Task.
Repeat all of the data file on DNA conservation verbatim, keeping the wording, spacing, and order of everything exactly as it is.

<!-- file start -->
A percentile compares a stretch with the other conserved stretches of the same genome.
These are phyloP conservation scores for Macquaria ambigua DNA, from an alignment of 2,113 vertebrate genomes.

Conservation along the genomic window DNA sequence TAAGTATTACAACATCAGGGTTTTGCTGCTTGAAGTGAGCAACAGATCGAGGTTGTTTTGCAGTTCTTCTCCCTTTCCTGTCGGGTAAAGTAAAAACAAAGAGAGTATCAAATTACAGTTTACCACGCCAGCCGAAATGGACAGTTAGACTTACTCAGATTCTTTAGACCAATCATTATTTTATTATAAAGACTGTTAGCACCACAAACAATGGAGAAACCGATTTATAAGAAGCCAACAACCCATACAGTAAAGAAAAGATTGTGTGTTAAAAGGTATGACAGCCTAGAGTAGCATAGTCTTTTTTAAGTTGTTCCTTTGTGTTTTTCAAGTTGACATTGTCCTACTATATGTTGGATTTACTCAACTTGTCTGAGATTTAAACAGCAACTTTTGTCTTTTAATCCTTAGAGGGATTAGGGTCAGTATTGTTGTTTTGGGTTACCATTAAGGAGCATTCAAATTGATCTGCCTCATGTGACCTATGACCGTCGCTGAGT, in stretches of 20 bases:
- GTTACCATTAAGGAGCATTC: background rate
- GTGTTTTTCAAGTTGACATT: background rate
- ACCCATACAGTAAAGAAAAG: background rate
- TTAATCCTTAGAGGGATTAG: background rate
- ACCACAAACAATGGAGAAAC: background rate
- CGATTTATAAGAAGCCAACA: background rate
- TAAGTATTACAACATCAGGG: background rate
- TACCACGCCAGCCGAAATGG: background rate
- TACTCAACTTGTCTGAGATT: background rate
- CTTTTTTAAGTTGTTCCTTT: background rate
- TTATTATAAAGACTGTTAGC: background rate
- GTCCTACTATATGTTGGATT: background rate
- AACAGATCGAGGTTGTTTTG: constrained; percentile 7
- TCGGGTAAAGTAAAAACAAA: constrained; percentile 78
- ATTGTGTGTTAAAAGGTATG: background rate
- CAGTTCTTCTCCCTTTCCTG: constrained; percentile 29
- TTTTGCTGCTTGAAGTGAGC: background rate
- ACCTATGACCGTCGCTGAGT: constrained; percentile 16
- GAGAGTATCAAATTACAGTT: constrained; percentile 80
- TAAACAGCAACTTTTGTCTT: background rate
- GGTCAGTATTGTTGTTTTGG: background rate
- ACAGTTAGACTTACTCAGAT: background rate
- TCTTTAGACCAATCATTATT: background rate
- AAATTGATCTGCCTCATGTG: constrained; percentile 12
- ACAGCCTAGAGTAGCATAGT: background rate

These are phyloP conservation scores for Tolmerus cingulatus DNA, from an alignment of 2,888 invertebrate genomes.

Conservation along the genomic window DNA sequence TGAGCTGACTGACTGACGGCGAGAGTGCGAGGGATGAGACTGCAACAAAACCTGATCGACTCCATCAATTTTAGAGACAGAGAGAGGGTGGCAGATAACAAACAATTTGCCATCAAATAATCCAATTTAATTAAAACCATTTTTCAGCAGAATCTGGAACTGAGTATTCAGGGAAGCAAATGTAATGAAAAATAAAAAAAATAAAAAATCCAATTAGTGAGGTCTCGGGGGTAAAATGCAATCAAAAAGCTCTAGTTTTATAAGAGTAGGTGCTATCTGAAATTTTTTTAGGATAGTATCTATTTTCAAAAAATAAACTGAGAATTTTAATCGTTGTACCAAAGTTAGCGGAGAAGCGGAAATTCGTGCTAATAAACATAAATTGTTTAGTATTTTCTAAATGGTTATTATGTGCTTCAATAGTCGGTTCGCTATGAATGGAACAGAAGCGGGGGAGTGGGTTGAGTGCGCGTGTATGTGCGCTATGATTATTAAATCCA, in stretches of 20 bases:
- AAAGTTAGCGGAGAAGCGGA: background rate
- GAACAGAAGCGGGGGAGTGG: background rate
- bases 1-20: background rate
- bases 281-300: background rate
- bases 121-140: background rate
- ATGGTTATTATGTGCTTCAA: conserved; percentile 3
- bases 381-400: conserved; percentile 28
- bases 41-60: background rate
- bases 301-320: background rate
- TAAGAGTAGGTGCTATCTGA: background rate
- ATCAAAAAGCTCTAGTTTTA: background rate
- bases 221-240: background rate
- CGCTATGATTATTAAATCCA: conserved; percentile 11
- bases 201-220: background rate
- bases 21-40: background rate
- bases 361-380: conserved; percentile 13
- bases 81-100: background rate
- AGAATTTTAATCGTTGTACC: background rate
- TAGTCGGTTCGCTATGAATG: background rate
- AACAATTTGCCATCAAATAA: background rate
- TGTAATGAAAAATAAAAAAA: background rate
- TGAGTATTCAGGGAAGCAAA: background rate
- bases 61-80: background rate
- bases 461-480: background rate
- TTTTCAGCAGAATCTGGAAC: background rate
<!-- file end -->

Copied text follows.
A percentile compares a stretch with the other conserved stretches of the same genome.
These are phyloP conservation scores for Macquaria ambigua DNA, from an alignment of 2,113 vertebrate genomes.

Conservation along the genomic window DNA sequence TAAGTATTACAACATCAGGGTTTTGCTGCTTGAAGTGAGCAACAGATCGAGGTTGTTTTGCAGTTCTTCTCCCTTTCCTGTCGGGTAAAGTAAAAACAAAGAGAGTATCAAATTACAGTTTACCACGCCAGCCGAAATGGACAGTTAGACTTACTCAGATTCTTTAGACCAATCATTATTTTATTATAAAGACTGTTAGCACCACAAACAATGGAGAAACCGATTTATAAGAAGCCAACAACCCATACAGTAAAGAAAAGATTGTGTGTTAAAAGGTATGACAGCCTAGAGTAGCATAGTCTTTTTTAAGTTGTTCCTTTGTGTTTTTCAAGTTGACATTGTCCTACTATATGTTGGATTTACTCAACTTGTCTGAGATTTAAACAGCAACTTTTGTCTTTTAATCCTTAGAGGGATTAGGGTCAGTATTGTTGTTTTGGGTTACCATTAAGGAGCATTCAAATTGATCTGCCTCATGTGACCTATGACCGTCGCTGAGT, in stretches of 20 bases:
- GTTACCATTAAGGAGCATTC: background rate
- GTGTTTTTCAAGTTGACATT: background rate
- ACCCATACAGTAAAGAAAAG: background rate
- TTAATCCTTAGAGGGATTAG: background rate
- ACCACAAACAATGGAGAAAC: background rate
- CGATTTATAAGAAGCCAACA: background rate
- TAAGTATTACAACATCAGGG: background rate
- TACCACGCCAGCCGAAATGG: background rate
- TACTCAACTTGTCTGAGATT: background rate
- CTTTTTTAAGTTGTTCCTTT: background rate
- TTATTATAAAGACTGTTAGC: background rate
- GTCCTACTATATGTTGGATT: background rate
- AACAGATCGAGGTTGTTTTG: constrained; percentile 7
- TCGGGTAAAGTAAAAACAAA: constrained; percentile 78
- ATTGTGTGTTAAAAGGTATG: background rate
- CAGTTCTTCTCCCTTTCCTG: constrained; percentile 29
- TTTTGCTGCTTGAAGTGAGC: background rate
- ACCTATGACCGTCGCTGAGT: constrained; percentile 16
- GAGAGTATCAAATTACAGTT: constrained; percentile 80
- TAAACAGCAACTTTTGTCTT: background rate
- GGTCAGTATTGTTGTTTTGG: background rate
- ACAGTTAGACTTACTCAGAT: background rate
- TCTTTAGACCAATCATTATT: background rate
- AAATTGATCTGCCTCATGTG: constrained; percentile 12
- ACAGCCTAGAGTAGCATAGT: background rate

These are phyloP conservation scores for Tolmerus cingulatus DNA, from an alignment of 2,888 invertebrate genomes.

Conservation along the genomic window DNA sequence TGAGCTGACTGACTGACGGCGAGAGTGCGAGGGATGAGACTGCAACAAAACCTGATCGACTCCATCAATTTTAGAGACAGAGAGAGGGTGGCAGATAACAAACAATTTGCCATCAAATAATCCAATTTAATTAAAACCATTTTTCAGCAGAATCTGGAACTGAGTATTCAGGGAAGCAAATGTAATGAAAAATAAAAAAAATAAAAAATCCAATTAGTGAGGTCTCGGGGGTAAAATGCAATCAAAAAGCTCTAGTTTTATAAGAGTAGGTGCTATCTGAAATTTTTTTAGGATAGTATCTATTTTCAAAAAATAAACTGAGAATTTTAATCGTTGTACCAAAGTTAGCGGAGAAGCGGAAATTCGTGCTAATAAACATAAATTGTTTAGTATTTTCTAAATGGTTATTATGTGCTTCAATAGTCGGTTCGCTATGAATGGAACAGAAGCGGGGGAGTGGGTTGAGTGCGCGTGTATGTGCGCTATGATTATTAAATCCA, in stretches of 20 bases:
- AAAGTTAGCGGAGAAGCGGA: background rate
- GAACAGAAGCGGGGGAGTGG: background rate
- bases 1-20: background rate
- bases 281-300: background rate
- bases 121-140: background rate
- ATGGTTATTATGTGCTTCAA: conserved; percentile 3
- bases 381-400: conserved; percentile 28
- bases 41-60: background rate
- bases 301-320: background rate
- TAAGAGTAGGTGCTATCTGA: background rate
- ATCAAAAAGCTCTAGTTTTA: background rate
- bases 221-240: background rate
- CGCTATGATTATTAAATCCA: conserved; percentile 11
- bases 201-220: background rate
- bases 21-40: background rate
- bases 361-380: conserved; percentile 13
- bases 81-100: background rate
- AGAATTTTAATCGTTGTACC: background rate
- TAGTCGGTTCGCTATGAATG: background rate
- AACAATTTGCCATCAAATAA: background rate
- TGTAATGAAAAATAAAAAAA: background rate
- TGAGTATTCAGGGAAGCAAA: background rate
- bases 61-80: background rate
- bases 461-480: background rate
- TTTTCAGCAGAATCTGGAAC: background rate